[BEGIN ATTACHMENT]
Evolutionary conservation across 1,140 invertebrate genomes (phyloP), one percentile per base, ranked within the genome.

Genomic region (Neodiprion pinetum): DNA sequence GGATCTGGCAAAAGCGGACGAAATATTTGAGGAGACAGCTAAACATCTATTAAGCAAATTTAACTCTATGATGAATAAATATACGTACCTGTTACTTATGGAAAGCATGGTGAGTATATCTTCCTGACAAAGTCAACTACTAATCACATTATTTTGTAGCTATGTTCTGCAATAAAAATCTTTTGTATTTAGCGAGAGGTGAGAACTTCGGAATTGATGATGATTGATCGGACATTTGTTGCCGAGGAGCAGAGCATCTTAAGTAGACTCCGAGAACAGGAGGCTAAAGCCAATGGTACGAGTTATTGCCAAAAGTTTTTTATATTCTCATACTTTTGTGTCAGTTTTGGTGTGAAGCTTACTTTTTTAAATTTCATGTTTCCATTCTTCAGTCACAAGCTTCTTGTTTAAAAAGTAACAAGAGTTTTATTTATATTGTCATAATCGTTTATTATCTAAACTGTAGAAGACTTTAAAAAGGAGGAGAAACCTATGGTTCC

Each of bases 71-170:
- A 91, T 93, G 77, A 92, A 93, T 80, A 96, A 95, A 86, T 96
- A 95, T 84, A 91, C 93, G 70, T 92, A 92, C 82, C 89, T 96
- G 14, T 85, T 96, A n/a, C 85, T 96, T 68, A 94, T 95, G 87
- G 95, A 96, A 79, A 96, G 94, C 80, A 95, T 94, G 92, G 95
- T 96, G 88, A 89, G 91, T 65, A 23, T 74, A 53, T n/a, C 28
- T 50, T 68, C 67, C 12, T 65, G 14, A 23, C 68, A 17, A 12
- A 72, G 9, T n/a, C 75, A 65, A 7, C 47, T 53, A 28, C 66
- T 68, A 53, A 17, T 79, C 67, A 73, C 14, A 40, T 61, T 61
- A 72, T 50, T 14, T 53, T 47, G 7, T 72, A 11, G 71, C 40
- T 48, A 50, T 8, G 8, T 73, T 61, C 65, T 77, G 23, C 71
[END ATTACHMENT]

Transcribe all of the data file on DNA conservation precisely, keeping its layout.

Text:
Evolutionary conservation across 1,140 invertebrate genomes (phyloP), one percentile per base, ranked within the genome.

Genomic region (Neodiprion pinetum): DNA sequence GGATCTGGCAAAAGCGGACGAAATATTTGAGGAGACAGCTAAACATCTATTAAGCAAATTTAACTCTATGATGAATAAATATACGTACCTGTTACTTATGGAAAGCATGGTGAGTATATCTTCCTGACAAAGTCAACTACTAATCACATTATTTTGTAGCTATGTTCTGCAATAAAAATCTTTTGTATTTAGCGAGAGGTGAGAACTTCGGAATTGATGATGATTGATCGGACATTTGTTGCCGAGGAGCAGAGCATCTTAAGTAGACTCCGAGAACAGGAGGCTAAAGCCAATGGTACGAGTTATTGCCAAAAGTTTTTTATATTCTCATACTTTTGTGTCAGTTTTGGTGTGAAGCTTACTTTTTTAAATTTCATGTTTCCATTCTTCAGTCACAAGCTTCTTGTTTAAAAAGTAACAAGAGTTTTATTTATATTGTCATAATCGTTTATTATCTAAACTGTAGAAGACTTTAAAAAGGAGGAGAAACCTATGGTTCC

Each of bases 71-170:
- A 91, T 93, G 77, A 92, A 93, T 80, A 96, A 95, A 86, T 96
- A 95, T 84, A 91, C 93, G 70, T 92, A 92, C 82, C 89, T 96
- G 14, T 85, T 96, A n/a, C 85, T 96, T 68, A 94, T 95, G 87
- G 95, A 96, A 79, A 96, G 94, C 80, A 95, T 94, G 92, G 95
- T 96, G 88, A 89, G 91, T 65, A 23, T 74, A 53, T n/a, C 28
- T 50, T 68, C 67, C 12, T 65, G 14, A 23, C 68, A 17, A 12
- A 72, G 9, T n/a, C 75, A 65, A 7, C 47, T 53, A 28, C 66
- T 68, A 53, A 17, T 79, C 67, A 73, C 14, A 40, T 61, T 61
- A 72, T 50, T 14, T 53, T 47, G 7, T 72, A 11, G 71, C 40
- T 48, A 50, T 8, G 8, T 73, T 61, C 65, T 77, G 23, C 71